Duncan Jones first feature film is a story full of paradoxes.
It is the near future. Astronaut Sam Bell is living on the far side of the moon, and the sole inhabitant completing a three-year contract with Lunar Industries to mine Earthâ€™s primary source of energy, Helium-3. It is a lonely job, made harder by a broken satellite that allows no live communications home. Taped messages are all Sam can send and receive.
Thankfully, his time on the moon is nearly over, and Sam will be reunited with his wife, Tess, and their three-year-old daughter, Eve, in only a two weeks time. Finally, he will leave the isolation of â€œSarang,â€ the moon base that has been his home for so long, and he will finally have someone to talk to beyond â€œGerty,â€ the baseâ€™s well-intentioned, but rather uncomplicated computer.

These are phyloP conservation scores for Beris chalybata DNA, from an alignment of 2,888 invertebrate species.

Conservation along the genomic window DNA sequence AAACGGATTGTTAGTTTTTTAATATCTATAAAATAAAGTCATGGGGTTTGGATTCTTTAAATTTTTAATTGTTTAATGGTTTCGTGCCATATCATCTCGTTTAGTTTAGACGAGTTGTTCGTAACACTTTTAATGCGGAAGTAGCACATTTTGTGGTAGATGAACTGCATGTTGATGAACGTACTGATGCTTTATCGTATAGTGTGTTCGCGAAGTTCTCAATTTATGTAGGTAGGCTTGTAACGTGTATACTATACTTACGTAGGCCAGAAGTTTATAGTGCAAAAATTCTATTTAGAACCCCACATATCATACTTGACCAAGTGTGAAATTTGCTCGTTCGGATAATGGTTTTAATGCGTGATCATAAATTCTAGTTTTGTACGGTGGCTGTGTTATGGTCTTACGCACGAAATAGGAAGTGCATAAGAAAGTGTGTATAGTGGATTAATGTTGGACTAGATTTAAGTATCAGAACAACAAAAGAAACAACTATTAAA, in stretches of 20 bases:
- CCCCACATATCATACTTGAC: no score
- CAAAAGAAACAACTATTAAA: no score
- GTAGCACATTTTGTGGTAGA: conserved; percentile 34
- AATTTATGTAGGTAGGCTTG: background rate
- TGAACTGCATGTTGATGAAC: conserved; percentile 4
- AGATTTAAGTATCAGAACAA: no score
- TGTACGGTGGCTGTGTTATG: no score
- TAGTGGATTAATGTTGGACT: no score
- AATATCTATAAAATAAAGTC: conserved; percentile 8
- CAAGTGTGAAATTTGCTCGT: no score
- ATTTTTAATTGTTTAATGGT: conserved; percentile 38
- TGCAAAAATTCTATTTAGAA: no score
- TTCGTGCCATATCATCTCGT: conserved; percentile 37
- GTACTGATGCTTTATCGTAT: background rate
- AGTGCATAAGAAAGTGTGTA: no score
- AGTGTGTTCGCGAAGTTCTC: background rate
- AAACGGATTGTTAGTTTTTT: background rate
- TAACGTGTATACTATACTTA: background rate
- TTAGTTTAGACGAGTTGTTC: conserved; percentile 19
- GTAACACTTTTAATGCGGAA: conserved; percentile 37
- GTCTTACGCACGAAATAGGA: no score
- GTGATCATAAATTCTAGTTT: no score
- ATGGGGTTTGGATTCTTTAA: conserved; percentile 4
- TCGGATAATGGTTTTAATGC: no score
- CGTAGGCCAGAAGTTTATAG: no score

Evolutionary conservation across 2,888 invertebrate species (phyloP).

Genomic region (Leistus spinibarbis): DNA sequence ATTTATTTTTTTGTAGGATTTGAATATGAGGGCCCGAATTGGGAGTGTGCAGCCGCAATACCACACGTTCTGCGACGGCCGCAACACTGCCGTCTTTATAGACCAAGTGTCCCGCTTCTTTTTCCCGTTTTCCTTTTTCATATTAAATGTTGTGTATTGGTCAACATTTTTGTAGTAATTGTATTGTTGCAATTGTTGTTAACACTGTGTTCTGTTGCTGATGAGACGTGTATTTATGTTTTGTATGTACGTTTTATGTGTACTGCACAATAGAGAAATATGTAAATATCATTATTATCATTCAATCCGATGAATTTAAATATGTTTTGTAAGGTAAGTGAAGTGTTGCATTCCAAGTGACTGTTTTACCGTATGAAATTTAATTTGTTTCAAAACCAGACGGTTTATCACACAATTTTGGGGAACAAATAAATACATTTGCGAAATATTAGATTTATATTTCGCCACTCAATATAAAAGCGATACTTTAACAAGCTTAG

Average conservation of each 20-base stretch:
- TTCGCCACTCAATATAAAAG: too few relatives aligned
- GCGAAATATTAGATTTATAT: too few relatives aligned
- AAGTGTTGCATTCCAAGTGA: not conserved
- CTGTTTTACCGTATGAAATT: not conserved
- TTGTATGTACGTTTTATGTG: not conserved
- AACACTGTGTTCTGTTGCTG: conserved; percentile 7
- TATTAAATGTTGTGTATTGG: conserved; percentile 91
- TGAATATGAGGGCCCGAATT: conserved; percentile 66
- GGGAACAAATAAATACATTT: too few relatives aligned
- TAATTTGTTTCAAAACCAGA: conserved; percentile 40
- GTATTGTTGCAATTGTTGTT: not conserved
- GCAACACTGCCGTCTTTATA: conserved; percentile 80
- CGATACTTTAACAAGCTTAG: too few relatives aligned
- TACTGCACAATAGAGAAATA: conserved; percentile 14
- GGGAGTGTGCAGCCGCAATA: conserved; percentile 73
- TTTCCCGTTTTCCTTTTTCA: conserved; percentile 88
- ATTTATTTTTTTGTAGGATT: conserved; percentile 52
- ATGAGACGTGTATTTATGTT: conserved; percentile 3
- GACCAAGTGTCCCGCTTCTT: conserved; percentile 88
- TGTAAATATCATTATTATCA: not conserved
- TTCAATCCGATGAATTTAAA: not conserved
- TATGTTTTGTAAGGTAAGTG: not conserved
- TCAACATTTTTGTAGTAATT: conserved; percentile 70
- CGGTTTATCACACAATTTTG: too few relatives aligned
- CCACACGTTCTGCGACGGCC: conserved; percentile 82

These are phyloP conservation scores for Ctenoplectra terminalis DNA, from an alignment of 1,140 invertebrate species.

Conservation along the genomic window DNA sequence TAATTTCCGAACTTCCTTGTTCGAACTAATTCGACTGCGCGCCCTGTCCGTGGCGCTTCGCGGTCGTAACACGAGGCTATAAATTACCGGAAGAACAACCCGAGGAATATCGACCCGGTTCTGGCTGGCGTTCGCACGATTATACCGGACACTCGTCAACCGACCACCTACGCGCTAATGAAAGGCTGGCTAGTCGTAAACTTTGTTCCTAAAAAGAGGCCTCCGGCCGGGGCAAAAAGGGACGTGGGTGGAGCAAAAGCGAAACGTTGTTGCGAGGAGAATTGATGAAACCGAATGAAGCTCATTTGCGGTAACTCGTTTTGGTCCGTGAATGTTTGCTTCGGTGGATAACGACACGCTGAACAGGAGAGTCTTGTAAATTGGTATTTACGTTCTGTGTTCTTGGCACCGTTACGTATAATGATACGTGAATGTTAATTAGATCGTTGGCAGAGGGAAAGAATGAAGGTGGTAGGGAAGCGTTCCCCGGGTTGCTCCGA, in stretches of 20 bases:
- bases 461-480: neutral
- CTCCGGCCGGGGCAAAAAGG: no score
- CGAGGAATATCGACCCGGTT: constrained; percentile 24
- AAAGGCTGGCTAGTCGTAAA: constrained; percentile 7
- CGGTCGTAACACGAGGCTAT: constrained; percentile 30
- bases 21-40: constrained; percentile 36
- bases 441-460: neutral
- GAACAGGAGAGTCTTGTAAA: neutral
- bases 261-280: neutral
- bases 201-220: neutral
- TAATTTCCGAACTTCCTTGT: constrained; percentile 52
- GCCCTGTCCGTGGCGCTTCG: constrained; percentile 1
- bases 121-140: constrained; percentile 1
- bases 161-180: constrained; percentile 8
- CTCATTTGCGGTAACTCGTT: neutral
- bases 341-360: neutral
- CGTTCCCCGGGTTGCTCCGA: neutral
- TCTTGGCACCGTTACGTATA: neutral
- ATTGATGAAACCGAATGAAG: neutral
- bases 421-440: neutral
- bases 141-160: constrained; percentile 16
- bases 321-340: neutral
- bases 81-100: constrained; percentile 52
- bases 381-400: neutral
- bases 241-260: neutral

Suddenly, Samâ€™s health starts to deteriorate. Painful headaches, hallucinations and a lack of focus lead to an almost fatal accident on a routine drive on the moon in a lunar rover. While recuperating back at the base (with no memory of how he got there), Sam meets a younger, angrier version of himself, who claims to be there to fulfill the same three year contract Sam started all those years ago.
Confined with what appears to be a clone of his earlier self, and with a â€œsupport crewâ€ on its way to help put the base back into productive order, Sam is fighting the clock to discover whatâ€™s going on and where he fits into company plans.
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